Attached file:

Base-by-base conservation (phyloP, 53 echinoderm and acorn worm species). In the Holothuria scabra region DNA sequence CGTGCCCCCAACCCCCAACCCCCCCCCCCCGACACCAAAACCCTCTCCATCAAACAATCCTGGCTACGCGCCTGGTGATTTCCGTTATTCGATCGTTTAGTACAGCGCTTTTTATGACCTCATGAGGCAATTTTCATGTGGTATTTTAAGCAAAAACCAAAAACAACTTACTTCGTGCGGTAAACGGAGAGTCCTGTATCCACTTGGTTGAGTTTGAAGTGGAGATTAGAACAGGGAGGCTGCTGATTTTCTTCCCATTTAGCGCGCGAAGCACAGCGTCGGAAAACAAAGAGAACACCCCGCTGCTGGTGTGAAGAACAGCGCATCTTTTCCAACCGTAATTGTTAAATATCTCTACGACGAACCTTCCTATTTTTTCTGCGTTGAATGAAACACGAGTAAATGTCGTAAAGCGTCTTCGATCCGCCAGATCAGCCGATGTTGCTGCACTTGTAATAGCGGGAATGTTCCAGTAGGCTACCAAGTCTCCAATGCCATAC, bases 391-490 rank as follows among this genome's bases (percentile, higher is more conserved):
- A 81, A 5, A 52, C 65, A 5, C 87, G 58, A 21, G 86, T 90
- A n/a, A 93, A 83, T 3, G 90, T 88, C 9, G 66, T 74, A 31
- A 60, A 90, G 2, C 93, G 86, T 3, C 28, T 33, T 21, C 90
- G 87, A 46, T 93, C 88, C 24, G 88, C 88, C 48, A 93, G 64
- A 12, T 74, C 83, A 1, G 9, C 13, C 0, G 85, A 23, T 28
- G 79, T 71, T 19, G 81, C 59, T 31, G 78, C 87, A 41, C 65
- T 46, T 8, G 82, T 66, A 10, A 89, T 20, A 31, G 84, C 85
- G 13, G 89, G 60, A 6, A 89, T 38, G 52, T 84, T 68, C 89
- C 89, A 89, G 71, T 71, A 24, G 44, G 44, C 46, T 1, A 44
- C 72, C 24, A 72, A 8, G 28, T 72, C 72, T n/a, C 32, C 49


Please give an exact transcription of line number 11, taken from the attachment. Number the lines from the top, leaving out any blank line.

- C 72, C 24, A 72, A 8, G 28, T 72, C 72, T n/a, C 32, C 49